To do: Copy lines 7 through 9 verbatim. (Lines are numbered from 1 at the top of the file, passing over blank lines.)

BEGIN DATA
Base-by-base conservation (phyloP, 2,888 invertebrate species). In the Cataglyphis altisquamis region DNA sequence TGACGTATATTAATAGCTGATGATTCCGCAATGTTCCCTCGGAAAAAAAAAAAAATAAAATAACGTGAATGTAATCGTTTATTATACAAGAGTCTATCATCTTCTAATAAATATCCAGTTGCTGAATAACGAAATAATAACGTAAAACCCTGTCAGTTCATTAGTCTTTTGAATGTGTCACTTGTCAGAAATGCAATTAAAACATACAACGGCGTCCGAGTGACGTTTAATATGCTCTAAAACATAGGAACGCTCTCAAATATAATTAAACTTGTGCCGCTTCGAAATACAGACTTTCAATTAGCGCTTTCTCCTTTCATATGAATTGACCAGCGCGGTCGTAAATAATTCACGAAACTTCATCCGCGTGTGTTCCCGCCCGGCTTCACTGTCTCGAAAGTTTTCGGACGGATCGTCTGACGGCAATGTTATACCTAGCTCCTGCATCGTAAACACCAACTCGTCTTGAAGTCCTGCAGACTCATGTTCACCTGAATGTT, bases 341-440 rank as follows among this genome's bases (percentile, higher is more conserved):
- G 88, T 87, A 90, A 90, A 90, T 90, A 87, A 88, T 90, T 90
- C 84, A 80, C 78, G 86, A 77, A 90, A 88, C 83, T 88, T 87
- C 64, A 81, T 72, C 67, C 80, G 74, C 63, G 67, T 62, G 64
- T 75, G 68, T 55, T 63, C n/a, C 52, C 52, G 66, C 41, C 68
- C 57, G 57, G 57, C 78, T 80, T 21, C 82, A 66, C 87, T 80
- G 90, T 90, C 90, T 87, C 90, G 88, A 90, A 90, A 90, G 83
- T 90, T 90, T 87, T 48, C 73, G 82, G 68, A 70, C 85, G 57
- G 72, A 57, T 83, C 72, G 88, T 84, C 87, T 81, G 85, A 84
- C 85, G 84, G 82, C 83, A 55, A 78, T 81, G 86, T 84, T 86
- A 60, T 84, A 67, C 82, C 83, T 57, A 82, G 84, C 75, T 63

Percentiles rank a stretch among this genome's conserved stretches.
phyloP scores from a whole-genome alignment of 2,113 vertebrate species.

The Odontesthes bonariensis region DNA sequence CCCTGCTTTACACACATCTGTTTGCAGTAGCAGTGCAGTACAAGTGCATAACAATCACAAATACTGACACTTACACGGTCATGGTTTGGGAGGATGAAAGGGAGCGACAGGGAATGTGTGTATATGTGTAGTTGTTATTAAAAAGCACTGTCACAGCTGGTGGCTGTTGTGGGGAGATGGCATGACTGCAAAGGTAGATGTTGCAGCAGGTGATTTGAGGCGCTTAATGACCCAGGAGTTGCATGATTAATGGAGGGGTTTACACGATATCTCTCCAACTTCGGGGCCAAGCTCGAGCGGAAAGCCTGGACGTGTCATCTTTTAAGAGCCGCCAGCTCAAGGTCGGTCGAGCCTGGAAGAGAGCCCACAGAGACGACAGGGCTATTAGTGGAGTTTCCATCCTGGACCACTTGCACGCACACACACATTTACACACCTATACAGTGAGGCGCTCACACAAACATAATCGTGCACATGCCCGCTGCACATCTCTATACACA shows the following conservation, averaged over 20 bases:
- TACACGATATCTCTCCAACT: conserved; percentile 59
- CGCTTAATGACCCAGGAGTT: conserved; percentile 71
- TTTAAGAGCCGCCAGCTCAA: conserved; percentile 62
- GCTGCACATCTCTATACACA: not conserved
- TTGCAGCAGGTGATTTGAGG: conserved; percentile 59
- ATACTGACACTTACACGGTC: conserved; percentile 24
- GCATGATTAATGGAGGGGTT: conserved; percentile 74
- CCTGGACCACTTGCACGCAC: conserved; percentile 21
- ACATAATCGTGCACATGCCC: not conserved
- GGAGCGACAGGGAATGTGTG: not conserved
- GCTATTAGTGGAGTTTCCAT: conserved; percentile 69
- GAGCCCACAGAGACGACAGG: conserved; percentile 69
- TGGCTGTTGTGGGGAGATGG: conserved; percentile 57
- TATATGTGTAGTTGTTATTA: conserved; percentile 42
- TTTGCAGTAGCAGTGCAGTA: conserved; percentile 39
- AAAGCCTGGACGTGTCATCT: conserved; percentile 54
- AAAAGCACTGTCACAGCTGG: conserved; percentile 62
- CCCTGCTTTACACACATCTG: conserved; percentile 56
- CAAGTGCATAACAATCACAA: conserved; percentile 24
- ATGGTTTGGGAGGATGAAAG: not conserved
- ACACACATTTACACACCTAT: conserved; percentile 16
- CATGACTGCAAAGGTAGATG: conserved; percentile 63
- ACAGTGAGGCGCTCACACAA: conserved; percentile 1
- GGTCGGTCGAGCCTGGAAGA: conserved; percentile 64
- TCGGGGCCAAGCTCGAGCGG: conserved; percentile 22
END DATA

- G 90, T 90, C 90, T 87, C 90, G 88, A 90, A 90, A 90, G 83
- T 90, T 90, T 87, T 48, C 73, G 82, G 68, A 70, C 85, G 57
- G 72, A 57, T 83, C 72, G 88, T 84, C 87, T 81, G 85, A 84